Chirp seismic-reflection data of field activity S-5-09-SC: San Pedro Basin, offshore southern California from 2009-07-06 to 2009-07-10
This dataset includes raw and processed, high-resolution seismic-reflection data collected in 2009 to explore a possible connection between the San Diego Trough Fault and the San Pedro Basin Fault. The survey is in the San Pedro Basin between Santa Catalina Island and San Pedro, California. The data were collected aboard the U.S. Geological Survey R/V Parke Snavely. The seismic-reflection data were acquired using an EdgeTech 512 chirp subbottom profiler. Subbottom acoustic penetration spanned tens to about 50 meters, variable by location.
Additional information about the field activity from which these data were derived is available online at: https://cmgds.marine.usgs.gov/fan_info.php?fan=S509SC
Any use of trade, product, or firm names is for descriptive purposes only and does not imply endorsement by the U.S. Government.
Sliter, Ray W., Conrad, James E., Ryan, Holly F., and Triezenberg, Peter J., 2017, Chirp seismic-reflection data of field activity S-5-09-SC: San Pedro Basin, offshore southern California from 2009-07-06 to 2009-07-10: data release DOI:10.5066/F75Q4T8F, U.S. Geological Survey, Coastal and Marine Geology Program, Pacific Coastal and Marine Science Center, Santa Cruz, CA.
Horizontal X and Y locations for the seismic profile locations are provided in ASCII position files and are stored in the SEG-Y data trace headers in the standard header locations.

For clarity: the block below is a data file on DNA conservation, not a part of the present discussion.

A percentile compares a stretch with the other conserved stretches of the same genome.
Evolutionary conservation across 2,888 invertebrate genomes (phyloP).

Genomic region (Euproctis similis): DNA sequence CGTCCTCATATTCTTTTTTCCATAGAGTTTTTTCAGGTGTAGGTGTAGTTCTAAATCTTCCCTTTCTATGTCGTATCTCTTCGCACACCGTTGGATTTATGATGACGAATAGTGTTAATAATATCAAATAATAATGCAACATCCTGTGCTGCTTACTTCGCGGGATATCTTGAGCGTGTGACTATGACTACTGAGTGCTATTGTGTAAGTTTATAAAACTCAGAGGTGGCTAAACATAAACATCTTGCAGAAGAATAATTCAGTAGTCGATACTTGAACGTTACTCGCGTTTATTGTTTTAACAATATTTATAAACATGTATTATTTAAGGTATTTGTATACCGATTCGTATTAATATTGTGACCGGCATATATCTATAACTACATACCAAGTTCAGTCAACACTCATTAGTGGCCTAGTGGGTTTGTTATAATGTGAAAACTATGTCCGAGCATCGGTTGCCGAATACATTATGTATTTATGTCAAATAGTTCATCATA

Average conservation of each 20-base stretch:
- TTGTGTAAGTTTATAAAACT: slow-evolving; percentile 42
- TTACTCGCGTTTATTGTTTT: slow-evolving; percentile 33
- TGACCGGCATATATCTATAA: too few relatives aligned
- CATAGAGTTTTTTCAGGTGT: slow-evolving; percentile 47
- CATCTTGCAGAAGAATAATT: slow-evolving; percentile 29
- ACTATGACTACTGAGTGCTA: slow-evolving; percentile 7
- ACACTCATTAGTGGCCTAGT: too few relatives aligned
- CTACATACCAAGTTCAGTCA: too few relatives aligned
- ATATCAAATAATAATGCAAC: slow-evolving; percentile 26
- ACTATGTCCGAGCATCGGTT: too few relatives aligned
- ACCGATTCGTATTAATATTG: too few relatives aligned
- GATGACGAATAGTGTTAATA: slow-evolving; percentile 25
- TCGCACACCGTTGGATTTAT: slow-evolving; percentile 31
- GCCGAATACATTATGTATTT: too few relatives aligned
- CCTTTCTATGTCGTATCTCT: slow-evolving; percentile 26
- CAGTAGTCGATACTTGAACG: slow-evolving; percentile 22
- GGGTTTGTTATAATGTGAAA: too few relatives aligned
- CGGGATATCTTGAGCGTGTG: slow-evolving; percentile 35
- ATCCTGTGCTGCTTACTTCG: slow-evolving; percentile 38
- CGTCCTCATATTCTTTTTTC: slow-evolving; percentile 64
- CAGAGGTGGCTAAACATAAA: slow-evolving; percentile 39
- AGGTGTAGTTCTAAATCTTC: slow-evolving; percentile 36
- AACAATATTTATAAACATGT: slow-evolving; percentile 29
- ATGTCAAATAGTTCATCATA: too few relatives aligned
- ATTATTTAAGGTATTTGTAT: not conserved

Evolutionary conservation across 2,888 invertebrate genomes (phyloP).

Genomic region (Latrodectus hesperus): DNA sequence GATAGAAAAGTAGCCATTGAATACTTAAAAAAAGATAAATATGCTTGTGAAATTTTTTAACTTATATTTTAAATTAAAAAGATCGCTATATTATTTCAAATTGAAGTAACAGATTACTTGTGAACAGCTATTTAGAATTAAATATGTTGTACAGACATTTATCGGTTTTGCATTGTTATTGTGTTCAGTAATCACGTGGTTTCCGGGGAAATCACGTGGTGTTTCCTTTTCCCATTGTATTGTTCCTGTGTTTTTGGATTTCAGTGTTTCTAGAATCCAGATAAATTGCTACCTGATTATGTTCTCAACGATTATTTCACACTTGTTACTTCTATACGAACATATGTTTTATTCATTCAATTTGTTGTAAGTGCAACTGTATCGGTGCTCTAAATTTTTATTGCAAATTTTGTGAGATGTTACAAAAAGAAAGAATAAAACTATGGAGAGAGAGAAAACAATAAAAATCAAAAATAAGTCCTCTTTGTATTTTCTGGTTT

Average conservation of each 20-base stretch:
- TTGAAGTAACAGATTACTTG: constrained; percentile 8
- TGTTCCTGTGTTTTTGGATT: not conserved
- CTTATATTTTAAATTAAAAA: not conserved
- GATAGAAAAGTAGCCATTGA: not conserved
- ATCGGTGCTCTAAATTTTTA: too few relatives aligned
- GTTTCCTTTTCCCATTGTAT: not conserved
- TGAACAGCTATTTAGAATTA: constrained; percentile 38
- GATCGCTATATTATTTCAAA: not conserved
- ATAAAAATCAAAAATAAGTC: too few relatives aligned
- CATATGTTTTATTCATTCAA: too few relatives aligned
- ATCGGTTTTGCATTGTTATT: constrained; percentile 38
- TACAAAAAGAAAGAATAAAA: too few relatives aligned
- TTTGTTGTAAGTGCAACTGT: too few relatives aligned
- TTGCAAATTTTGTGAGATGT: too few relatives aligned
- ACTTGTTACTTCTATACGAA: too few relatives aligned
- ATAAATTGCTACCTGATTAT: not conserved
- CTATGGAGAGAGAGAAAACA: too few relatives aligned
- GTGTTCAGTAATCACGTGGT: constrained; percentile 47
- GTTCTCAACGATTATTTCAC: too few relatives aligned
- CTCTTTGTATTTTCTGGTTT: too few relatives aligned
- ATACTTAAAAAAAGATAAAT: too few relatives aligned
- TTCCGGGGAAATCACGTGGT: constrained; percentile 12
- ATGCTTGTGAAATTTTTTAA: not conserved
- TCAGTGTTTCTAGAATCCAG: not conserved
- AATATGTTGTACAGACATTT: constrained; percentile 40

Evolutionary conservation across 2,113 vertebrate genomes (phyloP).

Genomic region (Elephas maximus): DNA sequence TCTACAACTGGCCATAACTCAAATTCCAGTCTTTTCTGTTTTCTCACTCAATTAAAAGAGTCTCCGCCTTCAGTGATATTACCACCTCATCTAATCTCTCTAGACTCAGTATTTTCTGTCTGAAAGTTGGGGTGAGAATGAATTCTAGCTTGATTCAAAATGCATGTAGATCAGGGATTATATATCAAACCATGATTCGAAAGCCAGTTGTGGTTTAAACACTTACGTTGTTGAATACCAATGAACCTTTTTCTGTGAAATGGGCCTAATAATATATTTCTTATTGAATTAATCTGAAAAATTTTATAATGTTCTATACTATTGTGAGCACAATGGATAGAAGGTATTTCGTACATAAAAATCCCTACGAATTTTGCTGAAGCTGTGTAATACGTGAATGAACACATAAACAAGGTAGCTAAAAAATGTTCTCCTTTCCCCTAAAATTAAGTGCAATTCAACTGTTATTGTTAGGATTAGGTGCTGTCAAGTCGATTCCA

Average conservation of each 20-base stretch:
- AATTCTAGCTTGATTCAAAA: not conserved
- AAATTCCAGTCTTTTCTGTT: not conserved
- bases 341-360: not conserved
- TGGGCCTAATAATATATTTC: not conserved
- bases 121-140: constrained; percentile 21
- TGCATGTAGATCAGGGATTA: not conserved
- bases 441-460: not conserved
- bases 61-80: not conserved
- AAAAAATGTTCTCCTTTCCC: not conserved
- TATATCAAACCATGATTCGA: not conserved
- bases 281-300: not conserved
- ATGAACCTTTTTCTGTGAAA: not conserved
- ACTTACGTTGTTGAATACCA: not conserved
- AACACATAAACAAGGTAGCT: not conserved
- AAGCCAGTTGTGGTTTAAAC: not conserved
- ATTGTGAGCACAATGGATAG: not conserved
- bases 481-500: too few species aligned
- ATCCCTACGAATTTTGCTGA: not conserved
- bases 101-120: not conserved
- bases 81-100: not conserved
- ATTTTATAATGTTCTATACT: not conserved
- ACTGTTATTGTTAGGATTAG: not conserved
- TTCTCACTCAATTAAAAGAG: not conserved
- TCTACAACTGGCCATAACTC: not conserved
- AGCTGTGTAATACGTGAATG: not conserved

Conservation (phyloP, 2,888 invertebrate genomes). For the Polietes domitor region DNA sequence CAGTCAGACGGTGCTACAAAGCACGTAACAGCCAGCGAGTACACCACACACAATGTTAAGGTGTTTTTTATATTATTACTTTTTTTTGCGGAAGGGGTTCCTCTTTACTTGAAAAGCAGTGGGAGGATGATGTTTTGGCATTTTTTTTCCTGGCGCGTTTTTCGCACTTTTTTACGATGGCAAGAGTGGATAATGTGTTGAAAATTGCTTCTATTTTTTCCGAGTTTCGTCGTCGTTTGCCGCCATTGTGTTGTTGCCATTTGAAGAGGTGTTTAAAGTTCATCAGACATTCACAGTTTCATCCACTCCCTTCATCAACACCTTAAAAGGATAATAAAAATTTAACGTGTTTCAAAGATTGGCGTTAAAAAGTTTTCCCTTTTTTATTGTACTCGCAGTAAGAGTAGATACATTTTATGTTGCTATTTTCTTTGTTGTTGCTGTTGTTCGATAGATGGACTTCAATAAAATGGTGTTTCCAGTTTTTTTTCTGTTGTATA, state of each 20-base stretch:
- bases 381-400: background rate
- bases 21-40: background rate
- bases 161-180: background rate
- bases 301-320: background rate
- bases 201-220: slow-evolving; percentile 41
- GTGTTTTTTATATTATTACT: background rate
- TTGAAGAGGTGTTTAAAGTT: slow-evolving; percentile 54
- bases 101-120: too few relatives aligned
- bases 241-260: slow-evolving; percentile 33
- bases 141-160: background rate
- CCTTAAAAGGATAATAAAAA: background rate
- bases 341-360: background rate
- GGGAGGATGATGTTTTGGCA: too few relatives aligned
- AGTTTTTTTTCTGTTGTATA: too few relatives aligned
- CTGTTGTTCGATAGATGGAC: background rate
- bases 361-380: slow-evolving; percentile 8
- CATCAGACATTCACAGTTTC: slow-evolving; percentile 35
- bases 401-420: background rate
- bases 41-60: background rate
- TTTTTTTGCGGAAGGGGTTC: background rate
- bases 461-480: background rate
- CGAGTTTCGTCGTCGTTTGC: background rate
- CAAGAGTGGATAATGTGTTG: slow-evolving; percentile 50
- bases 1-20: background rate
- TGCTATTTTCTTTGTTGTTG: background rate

What coordinate system is used to represent geographic features?
Horizontal positions are specified in geographic coordinates, that is, latitude and longitude.
Latitudes are given to the nearest 0.00001.
Longitudes are given to the nearest 0.00001.
Latitude and longitude values are specified in Decimal degrees.
The horizontal datum used is D_WGS_84.
The ellipsoid used is WGS_84.
The semi-major axis of the ellipsoid used is 6378137.0.
The flattening of the ellipsoid used is 1/298.257223563.
The U.S. Geological Survey (USGS) collected high-resolution seismic-reflection in July 2009, offshore southern California, in the San Pedro Basin between San Pedro and Santa Catalina Island. The survey was designed to image faults and folds associated with movement on the numerous faults offshore southern California, including the San Pedro Basin, San Diego Trough, and several other unnamed fault zones. These data can be used to update the USGS Quaternary fault database and in shaking hazard models developed by the Working Group for California Earthquake probabilities. This work was funded by the USGS Coastal and Marine Catastrophic Hazards Project. Data were collected aboard the USGS R/V Parke Snavely. Approximately 197 km of single-channel seismic-reflection data were acquired using a SIG 2mille minisparker [DOI:10.5066/F7F769QG]. Approximately 42 km of data were collected using an EdgeTech Chirp 512 subbottom profiler. Subbottom acoustic penetration spanned tens to about 50 meters, variable by location. This data release contains raw and processed digital SEG-Y files and ASCII navigation files of the surveyed transects. The images of bedrock, sediment deposits and tectonic structure provide geologic information that is essential to hazard assessment, regional sediment management and coastal and marine spatial planning at Federal, State and local levels, as well as to future research on the geomorphic, sedimentary, tectonic and climatic record of Southern California.